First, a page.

Fourth, there is a ‘Yaksha Prashna’ section in the Mahabharata, where a Yaksha asks Yudhisthira assorted questions. One of these pertains to the definition of a Brahmana. A Brahmana is defined by attributes and a person Shudra by birth, but possessing those attributes, is a Brahmana. There is that ideal Brahmana and there is the pedestrian purohita or priest. Chapter and verse can be quoted from texts to show that purohitas were regarded as worst among Brahmanas. By the way, the Puranas say there are no Brahmanas in kali yuga. More importantly, till a certain point in time, there is no evidence to suggest varna was hereditary. The maligned ‘Purusha Suktam’ from Rig Veda 10.90 (from a later part of Rig Veda) has no such hereditary connotation either. There are plenty of examples (not just Vishvamitra) of people choosing their varna, understood as occupation. For example, Manu’s son was Nabhaga. As the son of a king, he was born a Kshatriya. But Bhagavata Purana tells us he chose to be a Vaishya. At some point, the choice dissipated and varna/jati became hereditary. We can speculate about the reasons. One could be the collapse of shrenis and gurukulas (which delivered skills) and therefore skill formation became a father-son transmission process. (Even in contemporary India, dynasties exist across all spheres of life.) To state it in stronger words, the varna/jati system ossified and led to oppression against those perceived to be inferior. No one denies that. This is precisely the reason there have been attempts (not merely in colonial times) to reform Hindu dharma. The pressures have often been from within, rather than from without.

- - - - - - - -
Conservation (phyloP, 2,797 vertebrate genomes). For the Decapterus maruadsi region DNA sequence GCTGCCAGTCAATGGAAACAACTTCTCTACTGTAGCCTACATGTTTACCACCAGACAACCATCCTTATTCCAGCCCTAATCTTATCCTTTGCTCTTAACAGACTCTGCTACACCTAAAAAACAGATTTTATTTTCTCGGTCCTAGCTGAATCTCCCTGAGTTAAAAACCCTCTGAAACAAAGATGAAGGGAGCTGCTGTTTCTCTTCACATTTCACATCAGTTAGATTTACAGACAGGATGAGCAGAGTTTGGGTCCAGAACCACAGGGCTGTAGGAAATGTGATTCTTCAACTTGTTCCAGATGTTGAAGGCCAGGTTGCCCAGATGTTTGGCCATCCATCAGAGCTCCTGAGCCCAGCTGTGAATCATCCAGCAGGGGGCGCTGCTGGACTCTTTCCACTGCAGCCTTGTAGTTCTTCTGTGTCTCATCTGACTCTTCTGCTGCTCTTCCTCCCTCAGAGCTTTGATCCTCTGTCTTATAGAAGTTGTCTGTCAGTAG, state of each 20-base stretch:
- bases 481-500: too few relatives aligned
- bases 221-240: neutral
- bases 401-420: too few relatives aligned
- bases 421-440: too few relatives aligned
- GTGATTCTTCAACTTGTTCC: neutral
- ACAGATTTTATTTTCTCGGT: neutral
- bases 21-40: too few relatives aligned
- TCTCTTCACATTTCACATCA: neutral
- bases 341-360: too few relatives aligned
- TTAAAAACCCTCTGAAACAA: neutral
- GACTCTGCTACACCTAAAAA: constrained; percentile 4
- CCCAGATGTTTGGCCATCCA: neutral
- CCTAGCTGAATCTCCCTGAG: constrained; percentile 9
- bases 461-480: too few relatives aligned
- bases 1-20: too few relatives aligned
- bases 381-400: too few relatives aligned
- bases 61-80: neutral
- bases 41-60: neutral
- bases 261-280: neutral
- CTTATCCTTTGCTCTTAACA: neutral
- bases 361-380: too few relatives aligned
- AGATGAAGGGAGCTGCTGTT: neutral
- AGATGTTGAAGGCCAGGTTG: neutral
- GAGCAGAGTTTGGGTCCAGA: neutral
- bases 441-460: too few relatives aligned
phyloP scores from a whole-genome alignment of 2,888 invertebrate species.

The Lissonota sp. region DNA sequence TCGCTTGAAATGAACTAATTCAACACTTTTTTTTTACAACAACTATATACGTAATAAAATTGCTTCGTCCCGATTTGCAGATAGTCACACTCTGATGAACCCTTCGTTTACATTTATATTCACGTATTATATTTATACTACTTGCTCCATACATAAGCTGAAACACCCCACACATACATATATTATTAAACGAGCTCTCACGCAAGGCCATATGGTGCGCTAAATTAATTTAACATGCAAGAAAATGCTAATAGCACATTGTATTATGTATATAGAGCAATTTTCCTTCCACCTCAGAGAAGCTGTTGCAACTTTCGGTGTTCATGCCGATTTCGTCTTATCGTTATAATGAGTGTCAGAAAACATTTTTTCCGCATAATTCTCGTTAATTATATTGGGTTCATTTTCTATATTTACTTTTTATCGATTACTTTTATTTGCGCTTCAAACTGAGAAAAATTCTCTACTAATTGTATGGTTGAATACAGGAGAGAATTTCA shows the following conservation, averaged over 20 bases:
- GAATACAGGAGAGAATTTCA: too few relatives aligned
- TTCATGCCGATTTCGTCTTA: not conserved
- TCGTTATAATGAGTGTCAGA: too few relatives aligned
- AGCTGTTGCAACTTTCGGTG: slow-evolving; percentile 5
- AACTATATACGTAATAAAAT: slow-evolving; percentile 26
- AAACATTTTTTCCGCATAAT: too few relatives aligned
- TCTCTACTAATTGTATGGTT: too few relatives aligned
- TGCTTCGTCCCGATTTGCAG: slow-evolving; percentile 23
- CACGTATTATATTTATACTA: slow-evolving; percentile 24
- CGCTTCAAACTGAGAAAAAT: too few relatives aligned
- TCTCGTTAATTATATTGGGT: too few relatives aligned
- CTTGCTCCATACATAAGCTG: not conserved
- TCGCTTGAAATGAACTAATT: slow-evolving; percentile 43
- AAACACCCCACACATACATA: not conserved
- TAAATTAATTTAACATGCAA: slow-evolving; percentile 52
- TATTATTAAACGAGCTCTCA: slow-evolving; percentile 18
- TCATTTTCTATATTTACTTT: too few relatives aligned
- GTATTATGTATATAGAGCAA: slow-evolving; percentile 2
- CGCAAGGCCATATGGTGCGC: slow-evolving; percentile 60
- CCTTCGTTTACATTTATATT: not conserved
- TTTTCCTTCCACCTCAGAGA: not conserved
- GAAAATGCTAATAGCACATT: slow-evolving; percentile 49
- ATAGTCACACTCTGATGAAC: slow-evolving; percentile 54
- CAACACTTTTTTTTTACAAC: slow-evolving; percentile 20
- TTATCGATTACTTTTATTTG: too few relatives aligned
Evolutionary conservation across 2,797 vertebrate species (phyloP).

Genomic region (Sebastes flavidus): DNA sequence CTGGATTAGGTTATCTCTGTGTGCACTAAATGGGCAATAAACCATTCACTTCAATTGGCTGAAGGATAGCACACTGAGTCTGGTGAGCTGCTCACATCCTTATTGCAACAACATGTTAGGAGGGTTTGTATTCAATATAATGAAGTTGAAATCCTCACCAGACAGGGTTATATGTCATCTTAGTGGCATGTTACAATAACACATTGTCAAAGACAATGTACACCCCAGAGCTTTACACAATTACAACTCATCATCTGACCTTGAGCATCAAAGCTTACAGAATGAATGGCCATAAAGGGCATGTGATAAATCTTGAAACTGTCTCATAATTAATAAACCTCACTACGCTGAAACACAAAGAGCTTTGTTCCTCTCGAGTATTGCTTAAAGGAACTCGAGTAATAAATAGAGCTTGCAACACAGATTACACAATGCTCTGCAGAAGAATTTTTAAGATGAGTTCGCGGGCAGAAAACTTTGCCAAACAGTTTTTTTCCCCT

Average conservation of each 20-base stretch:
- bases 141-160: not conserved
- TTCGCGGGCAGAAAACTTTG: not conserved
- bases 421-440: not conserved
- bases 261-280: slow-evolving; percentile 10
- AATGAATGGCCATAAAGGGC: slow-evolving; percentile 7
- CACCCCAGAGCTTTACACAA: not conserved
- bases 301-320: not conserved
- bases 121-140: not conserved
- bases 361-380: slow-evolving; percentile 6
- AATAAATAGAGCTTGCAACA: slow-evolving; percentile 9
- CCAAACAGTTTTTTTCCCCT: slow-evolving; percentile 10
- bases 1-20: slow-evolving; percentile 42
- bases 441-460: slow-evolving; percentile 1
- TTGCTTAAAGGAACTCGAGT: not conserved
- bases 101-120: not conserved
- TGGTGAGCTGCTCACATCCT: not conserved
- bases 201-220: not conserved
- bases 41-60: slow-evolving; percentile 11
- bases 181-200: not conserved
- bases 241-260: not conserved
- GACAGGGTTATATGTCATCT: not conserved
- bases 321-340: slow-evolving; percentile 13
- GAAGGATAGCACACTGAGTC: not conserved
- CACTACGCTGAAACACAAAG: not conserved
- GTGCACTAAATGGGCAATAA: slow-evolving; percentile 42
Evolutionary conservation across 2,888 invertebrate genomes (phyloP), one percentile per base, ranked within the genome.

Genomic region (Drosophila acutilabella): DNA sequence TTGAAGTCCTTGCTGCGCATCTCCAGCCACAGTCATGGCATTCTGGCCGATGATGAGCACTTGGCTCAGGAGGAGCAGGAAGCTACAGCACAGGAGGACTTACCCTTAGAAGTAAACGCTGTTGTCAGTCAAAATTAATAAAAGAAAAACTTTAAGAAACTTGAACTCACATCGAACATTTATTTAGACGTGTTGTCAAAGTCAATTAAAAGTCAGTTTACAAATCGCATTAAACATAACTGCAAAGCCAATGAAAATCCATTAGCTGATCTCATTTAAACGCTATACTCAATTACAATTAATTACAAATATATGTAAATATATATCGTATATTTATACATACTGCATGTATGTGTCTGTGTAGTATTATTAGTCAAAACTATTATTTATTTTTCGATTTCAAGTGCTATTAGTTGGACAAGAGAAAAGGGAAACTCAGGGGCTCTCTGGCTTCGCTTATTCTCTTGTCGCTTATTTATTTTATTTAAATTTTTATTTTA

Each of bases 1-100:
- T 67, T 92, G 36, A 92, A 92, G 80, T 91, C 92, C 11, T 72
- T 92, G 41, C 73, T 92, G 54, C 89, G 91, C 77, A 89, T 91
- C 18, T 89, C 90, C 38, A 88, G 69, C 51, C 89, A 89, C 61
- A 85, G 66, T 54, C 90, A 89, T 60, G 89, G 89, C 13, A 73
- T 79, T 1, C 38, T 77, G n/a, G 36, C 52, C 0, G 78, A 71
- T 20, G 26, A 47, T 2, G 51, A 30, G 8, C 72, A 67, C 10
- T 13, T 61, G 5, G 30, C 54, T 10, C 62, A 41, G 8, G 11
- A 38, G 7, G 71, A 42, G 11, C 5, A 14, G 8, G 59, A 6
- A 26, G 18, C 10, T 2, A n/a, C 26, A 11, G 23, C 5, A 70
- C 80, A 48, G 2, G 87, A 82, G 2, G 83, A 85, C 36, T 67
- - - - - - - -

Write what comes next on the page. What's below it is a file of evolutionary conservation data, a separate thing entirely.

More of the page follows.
But what are we reforming? Not Sanatana Dharma, but aspects of varna dharma, not always as preached, but as practised. John Godfrey Saxe wrote a poem about the blind men and the elephant. I will quote a bit from the last paragraph. “So, oft in theologic wars/The disputants, I ween,/Rail on in utter ignorance/Of what each other mean.” That parable can be found in many texts, including Adi Shankaracharya’s commentary of Chandogya Upanishad. I also feel like quoting something else. “He who knoweth not and knoweth not that he knoweth not, he is a fool, shun him.” Sanatana Dharma has suffered worse attacks and has survived, because of its resilience and inner strength. Critics who know should be taken seriously. Their critiques are valuable, as they have always been. The ignorant will only ride on Rocinante.